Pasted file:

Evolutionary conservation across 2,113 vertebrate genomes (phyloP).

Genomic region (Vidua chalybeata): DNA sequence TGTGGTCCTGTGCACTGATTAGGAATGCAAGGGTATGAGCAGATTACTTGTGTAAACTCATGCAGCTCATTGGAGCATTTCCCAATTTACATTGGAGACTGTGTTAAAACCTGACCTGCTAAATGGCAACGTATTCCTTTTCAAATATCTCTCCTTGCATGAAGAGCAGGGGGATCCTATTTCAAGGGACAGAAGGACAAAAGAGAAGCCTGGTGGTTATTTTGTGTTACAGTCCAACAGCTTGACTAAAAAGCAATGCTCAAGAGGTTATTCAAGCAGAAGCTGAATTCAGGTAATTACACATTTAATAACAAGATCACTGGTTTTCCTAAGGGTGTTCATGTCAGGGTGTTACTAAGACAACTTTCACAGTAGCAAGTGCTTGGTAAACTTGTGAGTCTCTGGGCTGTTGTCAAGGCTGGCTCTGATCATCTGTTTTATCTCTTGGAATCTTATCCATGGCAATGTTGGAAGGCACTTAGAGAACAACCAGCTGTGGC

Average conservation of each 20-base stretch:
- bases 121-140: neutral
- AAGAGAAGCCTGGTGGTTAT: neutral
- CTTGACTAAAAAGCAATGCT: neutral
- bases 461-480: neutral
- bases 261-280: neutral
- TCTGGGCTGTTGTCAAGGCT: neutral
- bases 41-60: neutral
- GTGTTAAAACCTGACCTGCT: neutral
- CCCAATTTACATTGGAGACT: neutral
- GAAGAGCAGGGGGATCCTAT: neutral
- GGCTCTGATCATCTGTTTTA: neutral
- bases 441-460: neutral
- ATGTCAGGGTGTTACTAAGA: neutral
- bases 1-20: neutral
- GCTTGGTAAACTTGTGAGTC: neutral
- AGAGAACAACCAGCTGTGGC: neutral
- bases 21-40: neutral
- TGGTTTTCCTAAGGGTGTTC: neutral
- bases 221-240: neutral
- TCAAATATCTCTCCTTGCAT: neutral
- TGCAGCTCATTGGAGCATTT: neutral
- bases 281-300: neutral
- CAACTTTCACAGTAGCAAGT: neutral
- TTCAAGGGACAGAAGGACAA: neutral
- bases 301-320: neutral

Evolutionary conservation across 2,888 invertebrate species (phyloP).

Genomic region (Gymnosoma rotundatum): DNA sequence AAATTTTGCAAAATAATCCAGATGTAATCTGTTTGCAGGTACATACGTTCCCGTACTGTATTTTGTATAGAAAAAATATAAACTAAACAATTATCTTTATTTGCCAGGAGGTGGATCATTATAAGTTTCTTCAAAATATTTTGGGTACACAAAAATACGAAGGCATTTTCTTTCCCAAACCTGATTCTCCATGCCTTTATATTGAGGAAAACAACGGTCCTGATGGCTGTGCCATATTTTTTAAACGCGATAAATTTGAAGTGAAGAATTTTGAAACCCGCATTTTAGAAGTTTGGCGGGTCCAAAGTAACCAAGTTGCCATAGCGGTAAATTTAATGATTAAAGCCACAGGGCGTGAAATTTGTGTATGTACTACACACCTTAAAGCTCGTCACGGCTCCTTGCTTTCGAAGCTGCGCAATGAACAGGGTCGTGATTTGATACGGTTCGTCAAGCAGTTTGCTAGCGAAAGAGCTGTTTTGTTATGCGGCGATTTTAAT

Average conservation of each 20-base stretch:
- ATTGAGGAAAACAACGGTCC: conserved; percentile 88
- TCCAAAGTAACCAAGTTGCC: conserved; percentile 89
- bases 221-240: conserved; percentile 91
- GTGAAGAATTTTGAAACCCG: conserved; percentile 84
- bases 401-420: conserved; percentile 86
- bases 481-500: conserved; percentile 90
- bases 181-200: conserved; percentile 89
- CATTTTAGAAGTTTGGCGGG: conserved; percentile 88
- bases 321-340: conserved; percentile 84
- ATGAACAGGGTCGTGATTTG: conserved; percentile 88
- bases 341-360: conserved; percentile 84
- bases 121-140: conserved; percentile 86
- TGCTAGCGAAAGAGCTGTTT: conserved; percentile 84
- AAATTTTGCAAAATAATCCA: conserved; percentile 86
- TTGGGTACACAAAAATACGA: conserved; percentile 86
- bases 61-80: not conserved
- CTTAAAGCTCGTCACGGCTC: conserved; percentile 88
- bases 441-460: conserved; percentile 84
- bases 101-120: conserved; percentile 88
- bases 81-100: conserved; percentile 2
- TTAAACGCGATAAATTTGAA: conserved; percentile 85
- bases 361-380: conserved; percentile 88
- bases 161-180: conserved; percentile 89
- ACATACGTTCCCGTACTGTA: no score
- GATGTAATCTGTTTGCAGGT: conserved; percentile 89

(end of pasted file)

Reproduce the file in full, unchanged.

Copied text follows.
Evolutionary conservation across 2,113 vertebrate genomes (phyloP).

Genomic region (Vidua chalybeata): DNA sequence TGTGGTCCTGTGCACTGATTAGGAATGCAAGGGTATGAGCAGATTACTTGTGTAAACTCATGCAGCTCATTGGAGCATTTCCCAATTTACATTGGAGACTGTGTTAAAACCTGACCTGCTAAATGGCAACGTATTCCTTTTCAAATATCTCTCCTTGCATGAAGAGCAGGGGGATCCTATTTCAAGGGACAGAAGGACAAAAGAGAAGCCTGGTGGTTATTTTGTGTTACAGTCCAACAGCTTGACTAAAAAGCAATGCTCAAGAGGTTATTCAAGCAGAAGCTGAATTCAGGTAATTACACATTTAATAACAAGATCACTGGTTTTCCTAAGGGTGTTCATGTCAGGGTGTTACTAAGACAACTTTCACAGTAGCAAGTGCTTGGTAAACTTGTGAGTCTCTGGGCTGTTGTCAAGGCTGGCTCTGATCATCTGTTTTATCTCTTGGAATCTTATCCATGGCAATGTTGGAAGGCACTTAGAGAACAACCAGCTGTGGC

Average conservation of each 20-base stretch:
- bases 121-140: neutral
- AAGAGAAGCCTGGTGGTTAT: neutral
- CTTGACTAAAAAGCAATGCT: neutral
- bases 461-480: neutral
- bases 261-280: neutral
- TCTGGGCTGTTGTCAAGGCT: neutral
- bases 41-60: neutral
- GTGTTAAAACCTGACCTGCT: neutral
- CCCAATTTACATTGGAGACT: neutral
- GAAGAGCAGGGGGATCCTAT: neutral
- GGCTCTGATCATCTGTTTTA: neutral
- bases 441-460: neutral
- ATGTCAGGGTGTTACTAAGA: neutral
- bases 1-20: neutral
- GCTTGGTAAACTTGTGAGTC: neutral
- AGAGAACAACCAGCTGTGGC: neutral
- bases 21-40: neutral
- TGGTTTTCCTAAGGGTGTTC: neutral
- bases 221-240: neutral
- TCAAATATCTCTCCTTGCAT: neutral
- TGCAGCTCATTGGAGCATTT: neutral
- bases 281-300: neutral
- CAACTTTCACAGTAGCAAGT: neutral
- TTCAAGGGACAGAAGGACAA: neutral
- bases 301-320: neutral

Evolutionary conservation across 2,888 invertebrate species (phyloP).

Genomic region (Gymnosoma rotundatum): DNA sequence AAATTTTGCAAAATAATCCAGATGTAATCTGTTTGCAGGTACATACGTTCCCGTACTGTATTTTGTATAGAAAAAATATAAACTAAACAATTATCTTTATTTGCCAGGAGGTGGATCATTATAAGTTTCTTCAAAATATTTTGGGTACACAAAAATACGAAGGCATTTTCTTTCCCAAACCTGATTCTCCATGCCTTTATATTGAGGAAAACAACGGTCCTGATGGCTGTGCCATATTTTTTAAACGCGATAAATTTGAAGTGAAGAATTTTGAAACCCGCATTTTAGAAGTTTGGCGGGTCCAAAGTAACCAAGTTGCCATAGCGGTAAATTTAATGATTAAAGCCACAGGGCGTGAAATTTGTGTATGTACTACACACCTTAAAGCTCGTCACGGCTCCTTGCTTTCGAAGCTGCGCAATGAACAGGGTCGTGATTTGATACGGTTCGTCAAGCAGTTTGCTAGCGAAAGAGCTGTTTTGTTATGCGGCGATTTTAAT

Average conservation of each 20-base stretch:
- ATTGAGGAAAACAACGGTCC: conserved; percentile 88
- TCCAAAGTAACCAAGTTGCC: conserved; percentile 89
- bases 221-240: conserved; percentile 91
- GTGAAGAATTTTGAAACCCG: conserved; percentile 84
- bases 401-420: conserved; percentile 86
- bases 481-500: conserved; percentile 90
- bases 181-200: conserved; percentile 89
- CATTTTAGAAGTTTGGCGGG: conserved; percentile 88
- bases 321-340: conserved; percentile 84
- ATGAACAGGGTCGTGATTTG: conserved; percentile 88
- bases 341-360: conserved; percentile 84
- bases 121-140: conserved; percentile 86
- TGCTAGCGAAAGAGCTGTTT: conserved; percentile 84
- AAATTTTGCAAAATAATCCA: conserved; percentile 86
- TTGGGTACACAAAAATACGA: conserved; percentile 86
- bases 61-80: not conserved
- CTTAAAGCTCGTCACGGCTC: conserved; percentile 88
- bases 441-460: conserved; percentile 84
- bases 101-120: conserved; percentile 88
- bases 81-100: conserved; percentile 2
- TTAAACGCGATAAATTTGAA: conserved; percentile 85
- bases 361-380: conserved; percentile 88
- bases 161-180: conserved; percentile 89
- ACATACGTTCCCGTACTGTA: no score
- GATGTAATCTGTTTGCAGGT: conserved; percentile 89